-Today’s Air Force inventory of fighters, bombers, among others, is the oldest and smallest in the history of the service. Less than half of the service’s combat squadrons are fully ready today. Under the full impact of sequestration, readiness will plummet and the number of fighter, bomber and surveillance units will be reduced again by half. Also affected will be the Air Force’s ability to provide strike, close-air support and surveillance to protect a more vulnerable smaller army;
- The size of the fleet will shrink, per the Chief of Naval Operations, to a regional force of about 250 ships, possibly lower. By 2020, US naval forces assigned to the Western Pacific will total only one-third to one-fourth of the size of China’s growing modern fleet which will be between 325 to 350 ships. Moreover, the ability to reinforce that diminished fleet, as measured by the Navy’s contingency response force, will continue to decline as readiness continues to decline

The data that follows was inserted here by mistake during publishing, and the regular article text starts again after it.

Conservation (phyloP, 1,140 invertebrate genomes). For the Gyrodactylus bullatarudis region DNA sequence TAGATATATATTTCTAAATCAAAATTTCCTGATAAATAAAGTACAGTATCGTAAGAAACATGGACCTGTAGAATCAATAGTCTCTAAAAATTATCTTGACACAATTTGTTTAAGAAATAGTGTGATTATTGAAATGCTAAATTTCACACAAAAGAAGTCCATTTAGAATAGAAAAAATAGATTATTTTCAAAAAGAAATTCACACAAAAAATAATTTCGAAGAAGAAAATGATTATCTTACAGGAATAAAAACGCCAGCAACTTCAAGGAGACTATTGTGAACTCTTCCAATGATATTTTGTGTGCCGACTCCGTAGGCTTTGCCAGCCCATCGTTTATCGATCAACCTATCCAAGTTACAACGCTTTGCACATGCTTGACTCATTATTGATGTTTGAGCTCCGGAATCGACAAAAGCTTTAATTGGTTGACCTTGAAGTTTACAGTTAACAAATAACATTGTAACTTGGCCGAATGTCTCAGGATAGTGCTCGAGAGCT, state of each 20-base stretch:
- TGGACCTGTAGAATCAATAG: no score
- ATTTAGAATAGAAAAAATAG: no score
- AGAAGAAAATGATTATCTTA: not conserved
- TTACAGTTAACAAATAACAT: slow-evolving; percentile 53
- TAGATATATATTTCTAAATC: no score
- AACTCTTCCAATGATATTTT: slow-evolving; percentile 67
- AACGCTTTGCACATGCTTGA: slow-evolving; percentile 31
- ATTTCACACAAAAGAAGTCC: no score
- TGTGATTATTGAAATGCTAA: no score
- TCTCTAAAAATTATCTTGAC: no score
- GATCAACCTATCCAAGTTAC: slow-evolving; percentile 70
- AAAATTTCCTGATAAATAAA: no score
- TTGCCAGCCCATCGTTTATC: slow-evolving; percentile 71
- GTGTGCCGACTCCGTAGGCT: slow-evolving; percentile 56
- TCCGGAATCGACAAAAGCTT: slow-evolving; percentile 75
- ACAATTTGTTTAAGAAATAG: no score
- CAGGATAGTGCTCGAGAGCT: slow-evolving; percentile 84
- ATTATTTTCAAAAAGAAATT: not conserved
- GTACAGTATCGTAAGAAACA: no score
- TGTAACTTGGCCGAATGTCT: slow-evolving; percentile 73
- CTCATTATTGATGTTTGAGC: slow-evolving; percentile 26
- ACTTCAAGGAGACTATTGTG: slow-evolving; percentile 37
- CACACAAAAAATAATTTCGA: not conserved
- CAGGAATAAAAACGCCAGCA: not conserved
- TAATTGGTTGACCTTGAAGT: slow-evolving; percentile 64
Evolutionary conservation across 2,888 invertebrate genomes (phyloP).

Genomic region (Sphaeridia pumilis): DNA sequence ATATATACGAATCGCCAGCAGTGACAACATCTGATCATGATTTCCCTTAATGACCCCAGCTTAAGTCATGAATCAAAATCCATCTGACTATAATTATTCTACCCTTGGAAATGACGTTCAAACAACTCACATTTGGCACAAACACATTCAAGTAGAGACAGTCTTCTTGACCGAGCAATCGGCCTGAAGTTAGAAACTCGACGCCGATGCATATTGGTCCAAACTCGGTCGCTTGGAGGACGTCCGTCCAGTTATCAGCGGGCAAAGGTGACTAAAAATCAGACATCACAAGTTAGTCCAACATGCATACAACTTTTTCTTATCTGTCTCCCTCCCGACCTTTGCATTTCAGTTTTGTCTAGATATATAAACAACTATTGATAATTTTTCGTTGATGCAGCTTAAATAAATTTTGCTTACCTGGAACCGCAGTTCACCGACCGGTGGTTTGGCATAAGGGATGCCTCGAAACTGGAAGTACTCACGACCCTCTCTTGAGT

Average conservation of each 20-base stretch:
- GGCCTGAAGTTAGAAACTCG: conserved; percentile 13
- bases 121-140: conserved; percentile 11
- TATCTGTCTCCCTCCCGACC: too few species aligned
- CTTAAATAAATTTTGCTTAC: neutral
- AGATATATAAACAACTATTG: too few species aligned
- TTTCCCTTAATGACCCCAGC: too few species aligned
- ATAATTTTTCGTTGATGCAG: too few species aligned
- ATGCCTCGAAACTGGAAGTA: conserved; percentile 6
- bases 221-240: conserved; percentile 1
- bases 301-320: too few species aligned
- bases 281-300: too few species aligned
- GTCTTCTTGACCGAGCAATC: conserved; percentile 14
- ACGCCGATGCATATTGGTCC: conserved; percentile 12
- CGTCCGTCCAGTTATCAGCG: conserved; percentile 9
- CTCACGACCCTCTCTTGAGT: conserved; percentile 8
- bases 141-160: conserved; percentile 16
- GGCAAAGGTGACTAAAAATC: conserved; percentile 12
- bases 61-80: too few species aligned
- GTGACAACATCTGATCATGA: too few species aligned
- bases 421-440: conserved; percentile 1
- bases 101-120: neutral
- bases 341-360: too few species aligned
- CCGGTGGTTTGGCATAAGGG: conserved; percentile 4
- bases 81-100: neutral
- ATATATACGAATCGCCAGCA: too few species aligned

- The Commandant of the Marine Corps, testified on February 26 that one half of his non-deployed units suffer from shortfalls in personnel, equipment and training under the current limited impact of sequestration. The full impact of sequestration, he explained, would force the Marine Corps “to divest ourselves of people …or to stop training.”
Last year, the National Defense Panel co-chaired by former Secretary of Defense Bill Perry and former Centcom Commander John Abizaid, convened to review the Department of Defense Quadrennial Defense Review plans. In a report, the Panel bluntly, repeatedly, and unanimously condemned the cuts and warned of the nefarious effect they were having on America’s armed forces: